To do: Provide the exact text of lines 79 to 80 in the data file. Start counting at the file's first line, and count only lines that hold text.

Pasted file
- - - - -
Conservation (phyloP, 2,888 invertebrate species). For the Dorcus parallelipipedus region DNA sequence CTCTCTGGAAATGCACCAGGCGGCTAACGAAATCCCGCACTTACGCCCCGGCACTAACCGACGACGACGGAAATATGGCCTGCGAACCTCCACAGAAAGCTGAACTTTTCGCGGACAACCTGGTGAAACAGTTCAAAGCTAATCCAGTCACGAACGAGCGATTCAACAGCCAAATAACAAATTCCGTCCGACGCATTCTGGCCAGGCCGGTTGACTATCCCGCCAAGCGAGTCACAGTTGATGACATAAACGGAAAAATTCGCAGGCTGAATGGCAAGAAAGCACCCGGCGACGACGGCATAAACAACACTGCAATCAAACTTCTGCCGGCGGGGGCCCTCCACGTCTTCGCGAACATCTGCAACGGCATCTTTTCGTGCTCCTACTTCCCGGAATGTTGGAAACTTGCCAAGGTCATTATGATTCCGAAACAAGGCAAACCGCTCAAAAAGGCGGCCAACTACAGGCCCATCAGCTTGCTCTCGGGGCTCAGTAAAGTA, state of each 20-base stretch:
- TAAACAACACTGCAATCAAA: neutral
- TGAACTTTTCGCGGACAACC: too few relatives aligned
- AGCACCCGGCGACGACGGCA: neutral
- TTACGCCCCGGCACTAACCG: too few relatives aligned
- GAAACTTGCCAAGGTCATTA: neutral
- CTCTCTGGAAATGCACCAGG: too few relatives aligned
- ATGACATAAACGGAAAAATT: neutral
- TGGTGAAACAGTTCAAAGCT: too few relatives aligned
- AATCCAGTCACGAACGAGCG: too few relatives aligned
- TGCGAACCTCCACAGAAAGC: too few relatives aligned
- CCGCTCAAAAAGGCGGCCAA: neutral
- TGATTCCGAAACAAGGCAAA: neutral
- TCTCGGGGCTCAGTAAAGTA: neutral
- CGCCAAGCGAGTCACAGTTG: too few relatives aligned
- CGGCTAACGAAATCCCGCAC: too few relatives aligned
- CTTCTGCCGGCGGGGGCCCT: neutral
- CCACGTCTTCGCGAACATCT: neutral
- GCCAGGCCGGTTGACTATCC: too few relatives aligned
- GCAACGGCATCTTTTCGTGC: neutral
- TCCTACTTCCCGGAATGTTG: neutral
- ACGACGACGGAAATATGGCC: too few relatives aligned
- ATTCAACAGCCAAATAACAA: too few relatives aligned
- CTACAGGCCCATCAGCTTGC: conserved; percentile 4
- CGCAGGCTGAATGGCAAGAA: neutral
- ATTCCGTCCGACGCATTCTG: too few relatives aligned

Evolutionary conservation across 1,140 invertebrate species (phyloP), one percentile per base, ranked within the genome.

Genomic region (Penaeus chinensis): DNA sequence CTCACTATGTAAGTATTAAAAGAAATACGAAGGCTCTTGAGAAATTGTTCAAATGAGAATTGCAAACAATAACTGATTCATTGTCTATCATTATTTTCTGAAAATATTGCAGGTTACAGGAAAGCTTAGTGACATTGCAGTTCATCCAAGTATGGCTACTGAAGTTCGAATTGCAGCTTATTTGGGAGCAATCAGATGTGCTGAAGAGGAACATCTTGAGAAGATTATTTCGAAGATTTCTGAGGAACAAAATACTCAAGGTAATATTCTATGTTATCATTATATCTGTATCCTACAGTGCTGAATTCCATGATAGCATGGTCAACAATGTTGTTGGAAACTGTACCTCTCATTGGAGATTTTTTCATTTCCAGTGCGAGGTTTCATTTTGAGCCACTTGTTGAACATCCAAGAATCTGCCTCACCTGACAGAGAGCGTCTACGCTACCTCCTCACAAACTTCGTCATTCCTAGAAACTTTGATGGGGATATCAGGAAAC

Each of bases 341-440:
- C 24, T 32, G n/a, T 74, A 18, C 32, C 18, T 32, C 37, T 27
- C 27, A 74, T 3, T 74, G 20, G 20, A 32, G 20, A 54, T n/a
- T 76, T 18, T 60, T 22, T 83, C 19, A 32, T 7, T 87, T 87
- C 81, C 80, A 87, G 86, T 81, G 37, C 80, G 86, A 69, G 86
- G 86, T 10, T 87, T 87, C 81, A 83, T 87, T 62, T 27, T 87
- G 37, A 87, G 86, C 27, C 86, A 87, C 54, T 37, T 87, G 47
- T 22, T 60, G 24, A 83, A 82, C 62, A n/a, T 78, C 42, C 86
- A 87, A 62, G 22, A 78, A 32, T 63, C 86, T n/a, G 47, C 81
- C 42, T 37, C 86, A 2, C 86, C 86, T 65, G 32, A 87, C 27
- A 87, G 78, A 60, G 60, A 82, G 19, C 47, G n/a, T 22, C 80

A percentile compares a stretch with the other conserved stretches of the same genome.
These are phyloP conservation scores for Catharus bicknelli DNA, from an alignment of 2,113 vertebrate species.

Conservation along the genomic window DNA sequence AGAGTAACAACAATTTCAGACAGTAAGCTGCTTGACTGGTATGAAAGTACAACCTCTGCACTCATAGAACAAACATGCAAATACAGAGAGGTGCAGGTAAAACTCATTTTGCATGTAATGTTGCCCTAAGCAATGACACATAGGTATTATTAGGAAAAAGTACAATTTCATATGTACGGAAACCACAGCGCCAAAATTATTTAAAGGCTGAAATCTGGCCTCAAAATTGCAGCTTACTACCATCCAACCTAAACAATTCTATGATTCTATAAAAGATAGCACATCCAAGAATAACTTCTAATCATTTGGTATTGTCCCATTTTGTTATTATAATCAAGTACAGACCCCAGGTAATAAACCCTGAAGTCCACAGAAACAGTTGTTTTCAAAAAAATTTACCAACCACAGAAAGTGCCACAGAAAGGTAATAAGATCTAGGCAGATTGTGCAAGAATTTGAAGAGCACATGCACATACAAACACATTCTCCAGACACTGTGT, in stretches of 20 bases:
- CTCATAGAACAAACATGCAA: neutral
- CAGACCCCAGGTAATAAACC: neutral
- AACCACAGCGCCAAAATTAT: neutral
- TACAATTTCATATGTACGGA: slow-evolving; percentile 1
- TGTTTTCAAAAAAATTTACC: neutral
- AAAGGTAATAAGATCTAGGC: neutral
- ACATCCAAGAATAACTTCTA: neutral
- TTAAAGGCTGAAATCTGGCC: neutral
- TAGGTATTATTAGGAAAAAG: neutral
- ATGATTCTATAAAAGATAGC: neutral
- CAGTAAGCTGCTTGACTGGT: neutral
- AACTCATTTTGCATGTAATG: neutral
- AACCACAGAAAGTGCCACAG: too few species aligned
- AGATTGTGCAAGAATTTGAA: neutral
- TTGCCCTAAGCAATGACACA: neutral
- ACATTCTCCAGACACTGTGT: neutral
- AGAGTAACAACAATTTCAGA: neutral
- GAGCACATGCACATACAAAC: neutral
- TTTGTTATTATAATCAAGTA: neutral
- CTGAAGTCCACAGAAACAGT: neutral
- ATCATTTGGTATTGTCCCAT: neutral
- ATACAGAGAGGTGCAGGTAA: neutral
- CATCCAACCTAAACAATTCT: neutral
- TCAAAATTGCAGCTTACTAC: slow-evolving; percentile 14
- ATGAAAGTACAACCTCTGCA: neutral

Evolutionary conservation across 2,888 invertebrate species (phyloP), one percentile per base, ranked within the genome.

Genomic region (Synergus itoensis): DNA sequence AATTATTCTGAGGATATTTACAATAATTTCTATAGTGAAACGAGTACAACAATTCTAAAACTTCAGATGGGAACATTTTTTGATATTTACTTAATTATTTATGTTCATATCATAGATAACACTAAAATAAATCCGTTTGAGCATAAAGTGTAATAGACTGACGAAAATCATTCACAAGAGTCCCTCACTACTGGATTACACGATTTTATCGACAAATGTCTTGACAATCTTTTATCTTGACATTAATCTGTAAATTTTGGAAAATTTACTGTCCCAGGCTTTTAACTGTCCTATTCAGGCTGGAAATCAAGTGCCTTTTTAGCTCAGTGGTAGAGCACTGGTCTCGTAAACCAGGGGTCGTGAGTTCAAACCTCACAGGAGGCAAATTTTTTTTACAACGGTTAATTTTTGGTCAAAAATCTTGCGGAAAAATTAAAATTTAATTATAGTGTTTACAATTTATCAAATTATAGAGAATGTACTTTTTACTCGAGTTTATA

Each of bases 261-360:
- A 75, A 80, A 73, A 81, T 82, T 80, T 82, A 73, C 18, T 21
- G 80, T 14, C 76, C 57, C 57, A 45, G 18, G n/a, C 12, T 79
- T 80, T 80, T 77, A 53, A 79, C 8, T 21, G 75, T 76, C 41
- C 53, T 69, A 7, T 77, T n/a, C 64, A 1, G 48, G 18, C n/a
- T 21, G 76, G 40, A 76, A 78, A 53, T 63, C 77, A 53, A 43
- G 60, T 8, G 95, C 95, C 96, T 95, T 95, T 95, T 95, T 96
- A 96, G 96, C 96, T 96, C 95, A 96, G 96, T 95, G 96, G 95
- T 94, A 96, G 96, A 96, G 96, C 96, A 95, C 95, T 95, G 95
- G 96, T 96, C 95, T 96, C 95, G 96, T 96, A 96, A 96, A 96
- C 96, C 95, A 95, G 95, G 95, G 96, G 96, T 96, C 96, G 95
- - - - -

- G 96, T 96, C 95, T 96, C 95, G 96, T 96, A 96, A 96, A 96
- C 96, C 95, A 95, G 95, G 95, G 96, G 96, T 96, C 96, G 95